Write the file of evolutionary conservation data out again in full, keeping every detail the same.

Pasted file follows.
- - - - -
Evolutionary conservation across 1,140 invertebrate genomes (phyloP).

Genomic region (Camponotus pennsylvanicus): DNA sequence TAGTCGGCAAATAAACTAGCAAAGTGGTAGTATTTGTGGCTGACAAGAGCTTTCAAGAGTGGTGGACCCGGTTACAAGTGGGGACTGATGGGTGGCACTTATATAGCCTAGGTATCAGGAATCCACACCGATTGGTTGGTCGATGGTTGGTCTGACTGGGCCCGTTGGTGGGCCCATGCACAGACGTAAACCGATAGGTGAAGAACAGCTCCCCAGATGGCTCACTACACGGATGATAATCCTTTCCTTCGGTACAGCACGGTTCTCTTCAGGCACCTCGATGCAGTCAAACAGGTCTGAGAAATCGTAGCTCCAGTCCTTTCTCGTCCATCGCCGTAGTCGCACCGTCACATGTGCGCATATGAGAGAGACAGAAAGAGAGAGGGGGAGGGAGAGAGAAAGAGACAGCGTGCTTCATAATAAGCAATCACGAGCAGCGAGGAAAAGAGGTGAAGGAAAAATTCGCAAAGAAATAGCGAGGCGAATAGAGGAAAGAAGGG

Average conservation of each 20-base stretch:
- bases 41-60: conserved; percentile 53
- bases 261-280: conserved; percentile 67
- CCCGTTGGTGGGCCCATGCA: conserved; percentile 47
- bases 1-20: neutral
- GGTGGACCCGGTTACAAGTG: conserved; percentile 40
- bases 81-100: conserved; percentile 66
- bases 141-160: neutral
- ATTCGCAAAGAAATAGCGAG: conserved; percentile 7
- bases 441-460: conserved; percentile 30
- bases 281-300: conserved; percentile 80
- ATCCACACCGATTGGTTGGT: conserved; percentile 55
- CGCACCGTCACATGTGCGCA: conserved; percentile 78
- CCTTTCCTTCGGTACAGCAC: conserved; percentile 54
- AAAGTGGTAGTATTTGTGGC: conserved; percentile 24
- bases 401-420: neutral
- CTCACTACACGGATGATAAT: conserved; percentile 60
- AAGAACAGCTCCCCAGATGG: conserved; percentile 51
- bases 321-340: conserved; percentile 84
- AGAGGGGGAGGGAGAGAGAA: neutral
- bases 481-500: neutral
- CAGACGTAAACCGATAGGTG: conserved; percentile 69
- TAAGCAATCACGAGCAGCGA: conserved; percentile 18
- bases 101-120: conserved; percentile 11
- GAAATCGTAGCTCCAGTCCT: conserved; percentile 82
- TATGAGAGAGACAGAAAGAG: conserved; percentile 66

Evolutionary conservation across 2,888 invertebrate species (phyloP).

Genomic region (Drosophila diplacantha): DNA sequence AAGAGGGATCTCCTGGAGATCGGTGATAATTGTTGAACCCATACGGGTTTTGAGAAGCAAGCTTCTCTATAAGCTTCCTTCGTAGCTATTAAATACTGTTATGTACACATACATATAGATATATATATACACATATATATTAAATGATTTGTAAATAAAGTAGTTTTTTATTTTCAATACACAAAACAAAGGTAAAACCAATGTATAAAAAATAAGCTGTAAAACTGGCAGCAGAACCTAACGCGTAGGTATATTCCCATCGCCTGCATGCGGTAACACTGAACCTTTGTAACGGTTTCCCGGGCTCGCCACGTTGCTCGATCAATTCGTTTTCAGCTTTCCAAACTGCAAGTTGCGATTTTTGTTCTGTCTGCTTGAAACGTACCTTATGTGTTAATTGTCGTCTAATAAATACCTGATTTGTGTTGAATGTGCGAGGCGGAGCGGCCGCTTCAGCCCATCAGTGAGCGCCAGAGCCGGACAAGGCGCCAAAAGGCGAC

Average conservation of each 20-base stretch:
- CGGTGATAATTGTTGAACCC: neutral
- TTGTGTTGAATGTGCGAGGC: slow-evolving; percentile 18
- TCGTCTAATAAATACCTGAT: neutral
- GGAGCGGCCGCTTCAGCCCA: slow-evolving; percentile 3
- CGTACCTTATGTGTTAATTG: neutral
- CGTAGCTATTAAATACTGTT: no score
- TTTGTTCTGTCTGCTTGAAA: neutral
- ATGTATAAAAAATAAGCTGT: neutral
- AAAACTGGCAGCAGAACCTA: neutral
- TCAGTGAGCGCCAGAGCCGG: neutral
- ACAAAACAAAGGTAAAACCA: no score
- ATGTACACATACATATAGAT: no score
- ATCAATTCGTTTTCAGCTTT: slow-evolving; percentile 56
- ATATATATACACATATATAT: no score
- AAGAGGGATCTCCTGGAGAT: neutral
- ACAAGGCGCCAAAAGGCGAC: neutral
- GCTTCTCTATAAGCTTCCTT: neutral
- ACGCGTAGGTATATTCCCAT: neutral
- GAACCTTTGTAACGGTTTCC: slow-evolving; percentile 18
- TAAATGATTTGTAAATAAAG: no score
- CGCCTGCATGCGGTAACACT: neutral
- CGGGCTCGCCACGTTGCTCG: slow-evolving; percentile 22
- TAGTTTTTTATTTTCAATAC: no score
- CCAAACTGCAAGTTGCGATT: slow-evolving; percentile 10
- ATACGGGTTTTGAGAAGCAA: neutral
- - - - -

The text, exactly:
Evolutionary conservation across 1,140 invertebrate genomes (phyloP).

Genomic region (Camponotus pennsylvanicus): DNA sequence TAGTCGGCAAATAAACTAGCAAAGTGGTAGTATTTGTGGCTGACAAGAGCTTTCAAGAGTGGTGGACCCGGTTACAAGTGGGGACTGATGGGTGGCACTTATATAGCCTAGGTATCAGGAATCCACACCGATTGGTTGGTCGATGGTTGGTCTGACTGGGCCCGTTGGTGGGCCCATGCACAGACGTAAACCGATAGGTGAAGAACAGCTCCCCAGATGGCTCACTACACGGATGATAATCCTTTCCTTCGGTACAGCACGGTTCTCTTCAGGCACCTCGATGCAGTCAAACAGGTCTGAGAAATCGTAGCTCCAGTCCTTTCTCGTCCATCGCCGTAGTCGCACCGTCACATGTGCGCATATGAGAGAGACAGAAAGAGAGAGGGGGAGGGAGAGAGAAAGAGACAGCGTGCTTCATAATAAGCAATCACGAGCAGCGAGGAAAAGAGGTGAAGGAAAAATTCGCAAAGAAATAGCGAGGCGAATAGAGGAAAGAAGGG

Average conservation of each 20-base stretch:
- bases 41-60: conserved; percentile 53
- bases 261-280: conserved; percentile 67
- CCCGTTGGTGGGCCCATGCA: conserved; percentile 47
- bases 1-20: neutral
- GGTGGACCCGGTTACAAGTG: conserved; percentile 40
- bases 81-100: conserved; percentile 66
- bases 141-160: neutral
- ATTCGCAAAGAAATAGCGAG: conserved; percentile 7
- bases 441-460: conserved; percentile 30
- bases 281-300: conserved; percentile 80
- ATCCACACCGATTGGTTGGT: conserved; percentile 55
- CGCACCGTCACATGTGCGCA: conserved; percentile 78
- CCTTTCCTTCGGTACAGCAC: conserved; percentile 54
- AAAGTGGTAGTATTTGTGGC: conserved; percentile 24
- bases 401-420: neutral
- CTCACTACACGGATGATAAT: conserved; percentile 60
- AAGAACAGCTCCCCAGATGG: conserved; percentile 51
- bases 321-340: conserved; percentile 84
- AGAGGGGGAGGGAGAGAGAA: neutral
- bases 481-500: neutral
- CAGACGTAAACCGATAGGTG: conserved; percentile 69
- TAAGCAATCACGAGCAGCGA: conserved; percentile 18
- bases 101-120: conserved; percentile 11
- GAAATCGTAGCTCCAGTCCT: conserved; percentile 82
- TATGAGAGAGACAGAAAGAG: conserved; percentile 66

Evolutionary conservation across 2,888 invertebrate species (phyloP).

Genomic region (Drosophila diplacantha): DNA sequence AAGAGGGATCTCCTGGAGATCGGTGATAATTGTTGAACCCATACGGGTTTTGAGAAGCAAGCTTCTCTATAAGCTTCCTTCGTAGCTATTAAATACTGTTATGTACACATACATATAGATATATATATACACATATATATTAAATGATTTGTAAATAAAGTAGTTTTTTATTTTCAATACACAAAACAAAGGTAAAACCAATGTATAAAAAATAAGCTGTAAAACTGGCAGCAGAACCTAACGCGTAGGTATATTCCCATCGCCTGCATGCGGTAACACTGAACCTTTGTAACGGTTTCCCGGGCTCGCCACGTTGCTCGATCAATTCGTTTTCAGCTTTCCAAACTGCAAGTTGCGATTTTTGTTCTGTCTGCTTGAAACGTACCTTATGTGTTAATTGTCGTCTAATAAATACCTGATTTGTGTTGAATGTGCGAGGCGGAGCGGCCGCTTCAGCCCATCAGTGAGCGCCAGAGCCGGACAAGGCGCCAAAAGGCGAC

Average conservation of each 20-base stretch:
- CGGTGATAATTGTTGAACCC: neutral
- TTGTGTTGAATGTGCGAGGC: slow-evolving; percentile 18
- TCGTCTAATAAATACCTGAT: neutral
- GGAGCGGCCGCTTCAGCCCA: slow-evolving; percentile 3
- CGTACCTTATGTGTTAATTG: neutral
- CGTAGCTATTAAATACTGTT: no score
- TTTGTTCTGTCTGCTTGAAA: neutral
- ATGTATAAAAAATAAGCTGT: neutral
- AAAACTGGCAGCAGAACCTA: neutral
- TCAGTGAGCGCCAGAGCCGG: neutral
- ACAAAACAAAGGTAAAACCA: no score
- ATGTACACATACATATAGAT: no score
- ATCAATTCGTTTTCAGCTTT: slow-evolving; percentile 56
- ATATATATACACATATATAT: no score
- AAGAGGGATCTCCTGGAGAT: neutral
- ACAAGGCGCCAAAAGGCGAC: neutral
- GCTTCTCTATAAGCTTCCTT: neutral
- ACGCGTAGGTATATTCCCAT: neutral
- GAACCTTTGTAACGGTTTCC: slow-evolving; percentile 18
- TAAATGATTTGTAAATAAAG: no score
- CGCCTGCATGCGGTAACACT: neutral
- CGGGCTCGCCACGTTGCTCG: slow-evolving; percentile 22
- TAGTTTTTTATTTTCAATAC: no score
- CCAAACTGCAAGTTGCGATT: slow-evolving; percentile 10
- ATACGGGTTTTGAGAAGCAA: neutral